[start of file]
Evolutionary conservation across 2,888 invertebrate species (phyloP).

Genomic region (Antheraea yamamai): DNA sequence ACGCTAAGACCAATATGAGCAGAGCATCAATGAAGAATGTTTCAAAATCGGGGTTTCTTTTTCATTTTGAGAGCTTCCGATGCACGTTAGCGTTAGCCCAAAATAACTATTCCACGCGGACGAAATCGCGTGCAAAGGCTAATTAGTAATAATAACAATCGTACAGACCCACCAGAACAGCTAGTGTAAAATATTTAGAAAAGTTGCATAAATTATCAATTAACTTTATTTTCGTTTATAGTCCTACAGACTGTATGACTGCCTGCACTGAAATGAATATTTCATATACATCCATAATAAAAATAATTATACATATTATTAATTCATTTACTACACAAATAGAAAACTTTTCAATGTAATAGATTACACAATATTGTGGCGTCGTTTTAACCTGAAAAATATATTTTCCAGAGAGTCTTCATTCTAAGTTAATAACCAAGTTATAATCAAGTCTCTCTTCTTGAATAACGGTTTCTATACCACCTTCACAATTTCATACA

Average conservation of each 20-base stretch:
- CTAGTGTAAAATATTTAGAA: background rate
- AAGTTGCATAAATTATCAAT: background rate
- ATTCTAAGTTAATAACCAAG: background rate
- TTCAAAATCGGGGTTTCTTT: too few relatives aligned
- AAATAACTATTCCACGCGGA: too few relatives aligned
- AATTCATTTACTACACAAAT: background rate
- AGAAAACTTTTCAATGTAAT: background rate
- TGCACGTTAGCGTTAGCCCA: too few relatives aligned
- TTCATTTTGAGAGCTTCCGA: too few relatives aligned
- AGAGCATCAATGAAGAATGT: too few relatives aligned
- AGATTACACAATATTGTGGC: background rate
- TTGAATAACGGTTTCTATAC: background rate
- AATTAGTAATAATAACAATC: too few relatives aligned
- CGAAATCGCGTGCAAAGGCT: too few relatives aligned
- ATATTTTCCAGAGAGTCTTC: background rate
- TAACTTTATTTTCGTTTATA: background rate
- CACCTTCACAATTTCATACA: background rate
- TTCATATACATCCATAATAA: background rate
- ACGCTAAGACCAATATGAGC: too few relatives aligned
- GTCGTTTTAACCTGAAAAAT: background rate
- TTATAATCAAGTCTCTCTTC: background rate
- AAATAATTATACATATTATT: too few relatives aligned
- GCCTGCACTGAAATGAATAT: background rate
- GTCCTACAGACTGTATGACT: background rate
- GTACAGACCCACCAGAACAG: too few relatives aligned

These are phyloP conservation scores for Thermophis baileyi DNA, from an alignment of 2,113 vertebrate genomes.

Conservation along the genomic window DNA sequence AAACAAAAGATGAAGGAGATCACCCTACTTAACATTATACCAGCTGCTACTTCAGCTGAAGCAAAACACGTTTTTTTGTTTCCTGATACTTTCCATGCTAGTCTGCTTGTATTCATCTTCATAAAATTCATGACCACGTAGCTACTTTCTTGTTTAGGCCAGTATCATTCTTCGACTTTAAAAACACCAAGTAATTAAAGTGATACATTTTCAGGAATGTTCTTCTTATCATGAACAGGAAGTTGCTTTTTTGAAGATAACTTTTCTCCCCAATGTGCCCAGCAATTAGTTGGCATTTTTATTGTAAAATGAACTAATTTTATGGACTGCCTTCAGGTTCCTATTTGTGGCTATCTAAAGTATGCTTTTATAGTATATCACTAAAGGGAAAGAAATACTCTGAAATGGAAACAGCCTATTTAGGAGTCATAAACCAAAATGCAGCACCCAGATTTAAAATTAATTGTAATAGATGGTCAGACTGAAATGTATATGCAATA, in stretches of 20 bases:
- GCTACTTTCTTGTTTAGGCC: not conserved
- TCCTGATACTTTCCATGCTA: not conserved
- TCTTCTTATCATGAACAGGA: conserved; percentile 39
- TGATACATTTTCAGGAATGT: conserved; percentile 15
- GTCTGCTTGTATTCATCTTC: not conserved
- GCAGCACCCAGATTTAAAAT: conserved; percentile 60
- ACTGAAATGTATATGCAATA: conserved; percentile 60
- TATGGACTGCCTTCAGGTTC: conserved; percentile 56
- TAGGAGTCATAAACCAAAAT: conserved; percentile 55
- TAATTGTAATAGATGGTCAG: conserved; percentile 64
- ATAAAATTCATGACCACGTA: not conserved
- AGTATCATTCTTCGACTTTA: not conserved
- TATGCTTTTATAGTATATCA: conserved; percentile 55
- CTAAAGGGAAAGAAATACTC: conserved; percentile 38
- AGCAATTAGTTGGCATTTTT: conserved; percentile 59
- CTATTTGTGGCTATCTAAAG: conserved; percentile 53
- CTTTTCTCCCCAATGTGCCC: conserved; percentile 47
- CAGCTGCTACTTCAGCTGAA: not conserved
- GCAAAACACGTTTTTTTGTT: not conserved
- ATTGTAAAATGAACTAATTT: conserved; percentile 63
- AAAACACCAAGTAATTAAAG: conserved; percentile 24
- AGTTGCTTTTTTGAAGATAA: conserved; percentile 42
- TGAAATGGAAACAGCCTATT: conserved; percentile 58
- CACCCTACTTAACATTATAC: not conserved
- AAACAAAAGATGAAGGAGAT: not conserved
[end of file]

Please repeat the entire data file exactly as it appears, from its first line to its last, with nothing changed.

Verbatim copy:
Evolutionary conservation across 2,888 invertebrate species (phyloP).

Genomic region (Antheraea yamamai): DNA sequence ACGCTAAGACCAATATGAGCAGAGCATCAATGAAGAATGTTTCAAAATCGGGGTTTCTTTTTCATTTTGAGAGCTTCCGATGCACGTTAGCGTTAGCCCAAAATAACTATTCCACGCGGACGAAATCGCGTGCAAAGGCTAATTAGTAATAATAACAATCGTACAGACCCACCAGAACAGCTAGTGTAAAATATTTAGAAAAGTTGCATAAATTATCAATTAACTTTATTTTCGTTTATAGTCCTACAGACTGTATGACTGCCTGCACTGAAATGAATATTTCATATACATCCATAATAAAAATAATTATACATATTATTAATTCATTTACTACACAAATAGAAAACTTTTCAATGTAATAGATTACACAATATTGTGGCGTCGTTTTAACCTGAAAAATATATTTTCCAGAGAGTCTTCATTCTAAGTTAATAACCAAGTTATAATCAAGTCTCTCTTCTTGAATAACGGTTTCTATACCACCTTCACAATTTCATACA

Average conservation of each 20-base stretch:
- CTAGTGTAAAATATTTAGAA: background rate
- AAGTTGCATAAATTATCAAT: background rate
- ATTCTAAGTTAATAACCAAG: background rate
- TTCAAAATCGGGGTTTCTTT: too few relatives aligned
- AAATAACTATTCCACGCGGA: too few relatives aligned
- AATTCATTTACTACACAAAT: background rate
- AGAAAACTTTTCAATGTAAT: background rate
- TGCACGTTAGCGTTAGCCCA: too few relatives aligned
- TTCATTTTGAGAGCTTCCGA: too few relatives aligned
- AGAGCATCAATGAAGAATGT: too few relatives aligned
- AGATTACACAATATTGTGGC: background rate
- TTGAATAACGGTTTCTATAC: background rate
- AATTAGTAATAATAACAATC: too few relatives aligned
- CGAAATCGCGTGCAAAGGCT: too few relatives aligned
- ATATTTTCCAGAGAGTCTTC: background rate
- TAACTTTATTTTCGTTTATA: background rate
- CACCTTCACAATTTCATACA: background rate
- TTCATATACATCCATAATAA: background rate
- ACGCTAAGACCAATATGAGC: too few relatives aligned
- GTCGTTTTAACCTGAAAAAT: background rate
- TTATAATCAAGTCTCTCTTC: background rate
- AAATAATTATACATATTATT: too few relatives aligned
- GCCTGCACTGAAATGAATAT: background rate
- GTCCTACAGACTGTATGACT: background rate
- GTACAGACCCACCAGAACAG: too few relatives aligned

These are phyloP conservation scores for Thermophis baileyi DNA, from an alignment of 2,113 vertebrate genomes.

Conservation along the genomic window DNA sequence AAACAAAAGATGAAGGAGATCACCCTACTTAACATTATACCAGCTGCTACTTCAGCTGAAGCAAAACACGTTTTTTTGTTTCCTGATACTTTCCATGCTAGTCTGCTTGTATTCATCTTCATAAAATTCATGACCACGTAGCTACTTTCTTGTTTAGGCCAGTATCATTCTTCGACTTTAAAAACACCAAGTAATTAAAGTGATACATTTTCAGGAATGTTCTTCTTATCATGAACAGGAAGTTGCTTTTTTGAAGATAACTTTTCTCCCCAATGTGCCCAGCAATTAGTTGGCATTTTTATTGTAAAATGAACTAATTTTATGGACTGCCTTCAGGTTCCTATTTGTGGCTATCTAAAGTATGCTTTTATAGTATATCACTAAAGGGAAAGAAATACTCTGAAATGGAAACAGCCTATTTAGGAGTCATAAACCAAAATGCAGCACCCAGATTTAAAATTAATTGTAATAGATGGTCAGACTGAAATGTATATGCAATA, in stretches of 20 bases:
- GCTACTTTCTTGTTTAGGCC: not conserved
- TCCTGATACTTTCCATGCTA: not conserved
- TCTTCTTATCATGAACAGGA: conserved; percentile 39
- TGATACATTTTCAGGAATGT: conserved; percentile 15
- GTCTGCTTGTATTCATCTTC: not conserved
- GCAGCACCCAGATTTAAAAT: conserved; percentile 60
- ACTGAAATGTATATGCAATA: conserved; percentile 60
- TATGGACTGCCTTCAGGTTC: conserved; percentile 56
- TAGGAGTCATAAACCAAAAT: conserved; percentile 55
- TAATTGTAATAGATGGTCAG: conserved; percentile 64
- ATAAAATTCATGACCACGTA: not conserved
- AGTATCATTCTTCGACTTTA: not conserved
- TATGCTTTTATAGTATATCA: conserved; percentile 55
- CTAAAGGGAAAGAAATACTC: conserved; percentile 38
- AGCAATTAGTTGGCATTTTT: conserved; percentile 59
- CTATTTGTGGCTATCTAAAG: conserved; percentile 53
- CTTTTCTCCCCAATGTGCCC: conserved; percentile 47
- CAGCTGCTACTTCAGCTGAA: not conserved
- GCAAAACACGTTTTTTTGTT: not conserved
- ATTGTAAAATGAACTAATTT: conserved; percentile 63
- AAAACACCAAGTAATTAAAG: conserved; percentile 24
- AGTTGCTTTTTTGAAGATAA: conserved; percentile 42
- TGAAATGGAAACAGCCTATT: conserved; percentile 58
- CACCCTACTTAACATTATAC: not conserved
- AAACAAAAGATGAAGGAGAT: not conserved